Joseph Turow Wants to Retire the Phrase ‘Privacy Policy’

By TAP Staff Blogger

Posted on August 29, 2018


Privacy Policy: “People assume it means their information will be kept private. Nothing could be further from the truth.” – Joseph Turow, Professor of Communication at the University of Pennsylvania's Annenberg School for Communication.


In an opinion piece he wrote for The New York Times, University of Pennsylvania communications professor Joseph Turow shares his research over the past 15 years about how people think about their privacy in the online and offline worlds.


In conducting six national surveys, Professor Turow and his colleagues have included a statement such as, “When a website has a privacy policy, it means the site will not share my information with other websites or companies without my permission.” Their findings consistently showed that “When people see the phrase “privacy policy,” most assume their information is kept private.”


In “Let’s Retire the Phrase ‘Privacy Policy’,” Professor Turow stresses that “privacy policy” is “a misleading label. In reality, these policies explain how companies will use your information — because they are using it.”


Below are a few excerpts from “Let’s Retire the Phrase ‘Privacy Policy’.”


The FTC Prompted Disclosure about How Companies Use Customer Data

To be clear, it is lawful — and common — for websites to trade most types of information about us without asking. The reason “privacy policy” is a ubiquitous phrase is that since 1998, the Federal Trade Commission has strongly suggested that all websites (and, later, all apps) include a disclosure about what they do with visitor data and what choices visitors have regarding those uses. What lies behind these links is a cavalcade of disclosures of how businesses across the internet track us, target us and trade our information.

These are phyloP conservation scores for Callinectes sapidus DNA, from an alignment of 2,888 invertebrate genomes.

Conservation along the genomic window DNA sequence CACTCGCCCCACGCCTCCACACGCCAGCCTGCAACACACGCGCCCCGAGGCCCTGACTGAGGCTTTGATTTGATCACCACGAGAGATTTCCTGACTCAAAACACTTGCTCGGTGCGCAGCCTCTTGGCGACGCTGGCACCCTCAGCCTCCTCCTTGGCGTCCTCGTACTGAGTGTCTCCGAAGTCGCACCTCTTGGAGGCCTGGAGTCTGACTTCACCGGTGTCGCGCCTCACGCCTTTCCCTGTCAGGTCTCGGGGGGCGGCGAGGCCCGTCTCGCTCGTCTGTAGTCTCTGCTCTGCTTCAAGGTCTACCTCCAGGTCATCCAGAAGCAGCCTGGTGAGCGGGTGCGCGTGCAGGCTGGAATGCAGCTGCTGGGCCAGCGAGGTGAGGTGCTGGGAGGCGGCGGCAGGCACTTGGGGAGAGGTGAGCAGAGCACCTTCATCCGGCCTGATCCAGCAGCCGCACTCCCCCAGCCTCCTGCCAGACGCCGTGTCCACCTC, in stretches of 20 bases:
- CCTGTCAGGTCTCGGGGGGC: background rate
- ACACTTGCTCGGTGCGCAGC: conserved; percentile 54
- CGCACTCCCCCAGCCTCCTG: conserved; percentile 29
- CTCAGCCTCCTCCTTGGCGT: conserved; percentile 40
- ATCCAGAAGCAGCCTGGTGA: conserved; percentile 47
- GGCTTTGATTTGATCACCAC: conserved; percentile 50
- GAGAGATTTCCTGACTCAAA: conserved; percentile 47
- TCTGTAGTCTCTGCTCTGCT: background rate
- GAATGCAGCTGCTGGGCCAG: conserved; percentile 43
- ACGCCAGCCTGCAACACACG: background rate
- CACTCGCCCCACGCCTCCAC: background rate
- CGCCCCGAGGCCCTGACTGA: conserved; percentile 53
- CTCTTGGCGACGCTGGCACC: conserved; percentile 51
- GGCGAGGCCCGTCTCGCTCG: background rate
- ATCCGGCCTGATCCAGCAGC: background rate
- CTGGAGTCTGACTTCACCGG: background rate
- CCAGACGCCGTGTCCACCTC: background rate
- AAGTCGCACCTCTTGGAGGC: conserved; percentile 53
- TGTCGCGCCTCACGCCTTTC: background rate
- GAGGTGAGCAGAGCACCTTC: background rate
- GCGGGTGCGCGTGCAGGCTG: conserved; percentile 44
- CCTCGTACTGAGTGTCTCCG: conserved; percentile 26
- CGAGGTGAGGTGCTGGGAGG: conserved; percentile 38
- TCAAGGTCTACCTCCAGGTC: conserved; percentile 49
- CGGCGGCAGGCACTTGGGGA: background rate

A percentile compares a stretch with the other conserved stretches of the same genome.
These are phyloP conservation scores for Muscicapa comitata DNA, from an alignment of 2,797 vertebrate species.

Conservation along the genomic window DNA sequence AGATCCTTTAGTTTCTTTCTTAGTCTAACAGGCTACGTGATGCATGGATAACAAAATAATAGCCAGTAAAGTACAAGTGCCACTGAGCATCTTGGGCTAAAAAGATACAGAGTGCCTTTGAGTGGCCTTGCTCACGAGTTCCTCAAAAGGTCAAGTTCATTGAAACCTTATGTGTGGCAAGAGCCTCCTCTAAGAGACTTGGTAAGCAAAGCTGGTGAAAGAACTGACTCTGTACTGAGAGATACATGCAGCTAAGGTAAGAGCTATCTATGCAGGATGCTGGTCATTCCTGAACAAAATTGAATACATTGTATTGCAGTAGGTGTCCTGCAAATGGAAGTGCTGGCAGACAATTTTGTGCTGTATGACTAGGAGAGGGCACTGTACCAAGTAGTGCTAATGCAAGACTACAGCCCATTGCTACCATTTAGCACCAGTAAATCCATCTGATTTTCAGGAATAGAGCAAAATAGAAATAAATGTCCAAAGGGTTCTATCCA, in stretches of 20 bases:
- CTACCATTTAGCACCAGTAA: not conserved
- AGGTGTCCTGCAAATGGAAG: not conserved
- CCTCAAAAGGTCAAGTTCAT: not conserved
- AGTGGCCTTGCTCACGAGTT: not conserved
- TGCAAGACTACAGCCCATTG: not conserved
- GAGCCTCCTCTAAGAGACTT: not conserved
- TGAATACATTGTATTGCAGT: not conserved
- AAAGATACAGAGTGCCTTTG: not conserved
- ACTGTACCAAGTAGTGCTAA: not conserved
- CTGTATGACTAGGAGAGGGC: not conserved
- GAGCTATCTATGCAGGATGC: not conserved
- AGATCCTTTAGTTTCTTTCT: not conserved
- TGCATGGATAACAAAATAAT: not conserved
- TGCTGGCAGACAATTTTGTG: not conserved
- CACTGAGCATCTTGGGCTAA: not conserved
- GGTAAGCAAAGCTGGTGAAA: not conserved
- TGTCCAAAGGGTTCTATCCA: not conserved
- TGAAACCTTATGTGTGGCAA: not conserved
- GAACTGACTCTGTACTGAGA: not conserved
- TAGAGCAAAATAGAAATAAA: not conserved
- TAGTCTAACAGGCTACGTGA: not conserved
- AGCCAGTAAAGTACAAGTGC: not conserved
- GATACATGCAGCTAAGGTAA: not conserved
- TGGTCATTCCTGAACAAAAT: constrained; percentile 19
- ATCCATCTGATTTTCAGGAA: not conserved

Example: Target’s Privacy Policy

Consider Target’s privacy policy, which is perfectly legal and not at all unusual. Target collects data about you across its website and app, in addition to knowing what you buy. It uses the information for its own marketing purposes. It also allows “third-party companies” to collect “certain information when you visit our websites or use our mobile applications.” In other words, it can share the data it collects with just about anyone.


But Target is not just profiling you based on how you shop with Target. It may also collect what you say on any blogs, chat rooms and social networks you use, and it may obtain “demographic and other information” about you from “third parties.”


You have to assume that Target can purchase any known information about you held by any other company. Not even your body is off limits — cameras in some stores “may use biometrics, including facial recognition,” for theft prevention and security.


How ‘Privacy Policy’ Mis-Directs Understanding of Privacy Law

In addition to the “privacy policy” label defusing public anger against commercial surveillance, it may also distract people from the need for effective privacy laws. Two of our surveys asked people whether they agreed or disagreed that “existing laws and organizational practices provide a reasonable level of protection for consumer privacy today.”


We found that among people who understood the “privacy policy” label’s correct meaning, a majority thought privacy laws needed to be stronger. By contrast, among those who misunderstood what “privacy policy” means, a majority saw no need for organizational and legislative changes in the service of privacy.


Possible Solution

One solution would be for the F.T.C., which is mandated to police deceptive corporate practices, to rule that only sites and apps that don’t share people’s information without their permission can use that phrase. Otherwise, they should use a more accurate label, such as “how we use your information.”


Companies don’t want people to realize how extensively they use our information and are likely to object to this new, clearer phrasing. Yet it is a struggle worth pursuing in the interest of creating transparency around the name of a document that has been mistitled and misunderstood since its inception.


Read the full article: “Let’s Retire the Phrase ‘Privacy Policy’.”


Joseph Turow is the Robert Lewis Shayon Professor of Communication at the University of Pennsylvania's Annenberg School for Communication. He is also the Associate Dean for Graduate Studies. His research focuses on digital cultural industries, especially at the intersection of the Internet, marketing, and society, as well as studies on database marketing, media and privacy, digital out-of-home media, the process of innovation in the mass media, and the relationship between media and the medical system.